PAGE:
The alter is always flanked by a pair of sugarcane which are very important to Hokkiens. It seemed that during warring years in China, the Hokkiens, hunted by another ethnic group, hid in fields of sugarcane. They were safe among the cane and when they came out of hiding, it was the 9th day of Chinese New Year. The Hokkiens thought 'The God of Heaven' had protected them with the cane and so every 9th day of CNY, they honour 'Tee Kong' with sugarcane!
Ken Chan

Registered: July 2008
Location: Chicago. IL, USA
Posts: 1,170
January 31, 2012 9:42pm

Hi Blue Grass,
I think your interpretation on the significance of the raised altar table makes sense. In trying to appease the deities, mortals are supposed to approached the Almighty with reverence. As a gesture of sincerity, offerings are placed on a lofty pedestal in order to reach out to the heavens above. This belief could have been influenced by ancient folklore that was the mainstay of Chinese culture for many centuries.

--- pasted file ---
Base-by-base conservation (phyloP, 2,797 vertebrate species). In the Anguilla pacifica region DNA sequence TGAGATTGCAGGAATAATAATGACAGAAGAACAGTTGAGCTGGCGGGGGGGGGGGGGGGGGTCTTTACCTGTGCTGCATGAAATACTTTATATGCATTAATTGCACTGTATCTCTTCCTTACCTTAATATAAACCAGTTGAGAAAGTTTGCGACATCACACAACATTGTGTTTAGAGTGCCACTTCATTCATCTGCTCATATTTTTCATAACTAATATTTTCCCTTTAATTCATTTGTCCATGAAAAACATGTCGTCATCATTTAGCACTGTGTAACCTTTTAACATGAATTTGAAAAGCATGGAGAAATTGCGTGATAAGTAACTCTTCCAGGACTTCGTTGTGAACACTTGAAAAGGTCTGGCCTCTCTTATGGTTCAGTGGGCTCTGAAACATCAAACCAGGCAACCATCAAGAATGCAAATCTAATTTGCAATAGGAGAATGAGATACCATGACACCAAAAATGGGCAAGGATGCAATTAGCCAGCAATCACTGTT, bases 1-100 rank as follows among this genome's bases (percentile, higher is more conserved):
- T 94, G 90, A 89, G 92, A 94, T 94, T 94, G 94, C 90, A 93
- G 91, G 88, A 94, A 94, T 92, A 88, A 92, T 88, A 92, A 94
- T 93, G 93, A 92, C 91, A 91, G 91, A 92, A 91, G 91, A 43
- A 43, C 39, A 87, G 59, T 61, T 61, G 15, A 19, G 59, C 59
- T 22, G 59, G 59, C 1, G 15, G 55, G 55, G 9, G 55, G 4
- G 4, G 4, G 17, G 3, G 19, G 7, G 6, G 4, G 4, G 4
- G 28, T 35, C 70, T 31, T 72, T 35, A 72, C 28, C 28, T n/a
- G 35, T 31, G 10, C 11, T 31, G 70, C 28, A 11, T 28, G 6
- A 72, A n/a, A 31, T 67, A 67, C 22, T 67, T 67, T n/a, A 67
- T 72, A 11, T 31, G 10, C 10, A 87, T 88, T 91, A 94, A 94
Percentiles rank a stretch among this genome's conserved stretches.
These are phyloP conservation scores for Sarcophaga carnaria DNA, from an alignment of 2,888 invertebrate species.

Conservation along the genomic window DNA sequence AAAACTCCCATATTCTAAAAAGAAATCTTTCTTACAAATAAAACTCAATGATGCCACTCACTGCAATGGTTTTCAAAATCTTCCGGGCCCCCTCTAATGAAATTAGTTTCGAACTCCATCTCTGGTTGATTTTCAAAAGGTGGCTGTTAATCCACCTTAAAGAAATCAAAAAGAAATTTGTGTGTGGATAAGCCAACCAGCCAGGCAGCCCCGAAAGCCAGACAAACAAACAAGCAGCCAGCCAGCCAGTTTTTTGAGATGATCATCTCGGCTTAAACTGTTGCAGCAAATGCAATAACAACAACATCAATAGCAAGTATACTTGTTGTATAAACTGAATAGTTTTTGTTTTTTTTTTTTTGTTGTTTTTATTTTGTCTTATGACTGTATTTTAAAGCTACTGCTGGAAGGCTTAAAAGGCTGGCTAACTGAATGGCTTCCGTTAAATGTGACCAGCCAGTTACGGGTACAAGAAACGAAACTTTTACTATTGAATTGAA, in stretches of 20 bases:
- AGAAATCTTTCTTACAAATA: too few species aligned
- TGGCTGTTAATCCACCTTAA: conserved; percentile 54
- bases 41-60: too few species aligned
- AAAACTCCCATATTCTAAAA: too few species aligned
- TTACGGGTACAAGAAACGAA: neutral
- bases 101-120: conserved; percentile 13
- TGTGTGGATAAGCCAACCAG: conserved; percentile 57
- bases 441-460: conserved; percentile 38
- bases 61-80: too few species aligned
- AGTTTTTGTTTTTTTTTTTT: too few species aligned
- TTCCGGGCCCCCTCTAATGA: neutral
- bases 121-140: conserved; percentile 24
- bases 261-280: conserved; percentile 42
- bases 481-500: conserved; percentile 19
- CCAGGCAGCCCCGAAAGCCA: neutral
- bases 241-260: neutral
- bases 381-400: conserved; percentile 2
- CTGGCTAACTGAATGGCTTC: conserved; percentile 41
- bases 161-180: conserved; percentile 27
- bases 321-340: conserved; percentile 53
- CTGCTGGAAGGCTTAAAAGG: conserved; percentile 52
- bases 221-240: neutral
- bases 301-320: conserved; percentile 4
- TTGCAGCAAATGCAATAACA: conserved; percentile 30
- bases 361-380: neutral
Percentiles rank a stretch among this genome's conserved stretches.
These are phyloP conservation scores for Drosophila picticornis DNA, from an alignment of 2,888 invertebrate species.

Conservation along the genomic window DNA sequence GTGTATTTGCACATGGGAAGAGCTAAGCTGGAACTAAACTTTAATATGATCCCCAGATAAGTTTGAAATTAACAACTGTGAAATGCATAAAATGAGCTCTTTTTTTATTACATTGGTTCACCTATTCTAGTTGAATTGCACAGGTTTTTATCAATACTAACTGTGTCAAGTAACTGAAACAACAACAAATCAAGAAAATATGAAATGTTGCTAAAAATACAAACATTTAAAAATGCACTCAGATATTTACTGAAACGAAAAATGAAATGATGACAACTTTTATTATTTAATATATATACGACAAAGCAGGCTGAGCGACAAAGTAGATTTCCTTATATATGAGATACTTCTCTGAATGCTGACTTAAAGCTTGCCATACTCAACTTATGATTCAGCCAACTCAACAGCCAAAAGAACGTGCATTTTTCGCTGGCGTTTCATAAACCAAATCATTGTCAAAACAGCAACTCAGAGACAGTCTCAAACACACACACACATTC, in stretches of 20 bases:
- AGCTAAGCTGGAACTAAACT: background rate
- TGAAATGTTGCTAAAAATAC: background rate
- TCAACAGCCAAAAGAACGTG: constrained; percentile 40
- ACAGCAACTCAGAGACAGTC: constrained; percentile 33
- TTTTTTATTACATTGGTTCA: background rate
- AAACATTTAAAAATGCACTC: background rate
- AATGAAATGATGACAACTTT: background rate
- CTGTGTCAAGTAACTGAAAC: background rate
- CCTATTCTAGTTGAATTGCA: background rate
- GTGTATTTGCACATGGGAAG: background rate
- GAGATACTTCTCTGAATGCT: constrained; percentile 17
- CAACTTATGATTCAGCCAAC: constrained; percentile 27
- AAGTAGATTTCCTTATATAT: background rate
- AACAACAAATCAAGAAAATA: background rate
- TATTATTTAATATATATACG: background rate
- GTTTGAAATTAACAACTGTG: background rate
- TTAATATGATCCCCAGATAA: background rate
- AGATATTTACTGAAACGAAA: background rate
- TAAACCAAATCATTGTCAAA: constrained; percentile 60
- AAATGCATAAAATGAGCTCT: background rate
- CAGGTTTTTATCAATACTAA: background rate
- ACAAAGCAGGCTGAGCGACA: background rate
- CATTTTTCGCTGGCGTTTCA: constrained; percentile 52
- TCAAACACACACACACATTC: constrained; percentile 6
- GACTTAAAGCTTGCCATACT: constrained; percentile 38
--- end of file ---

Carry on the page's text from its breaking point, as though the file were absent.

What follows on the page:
Next on the pipeline is 'Chap Goh Meh', the grand finale of the CNY celebrations. Once again, my brief stint in Penang brought back a whole slew of fond memories about the highlights of this occasion. Images of the gaily decorated buses that ferry the Dondang Sayang troupes around town reappeared succinctly in my mind. At that time, popular Dondang Sayang singers like Baba Kim Teik would be the star attraction who serenaded the crowd with lively tunes of love. Single gals would throw oranges into the sea or rivers, hoping that the citrus fruits would be retrieved by the man of their dreams. I was told that this practice is still alive and well in modern day Penang! Are these traditions observed in a Cantonese city like Ipoh?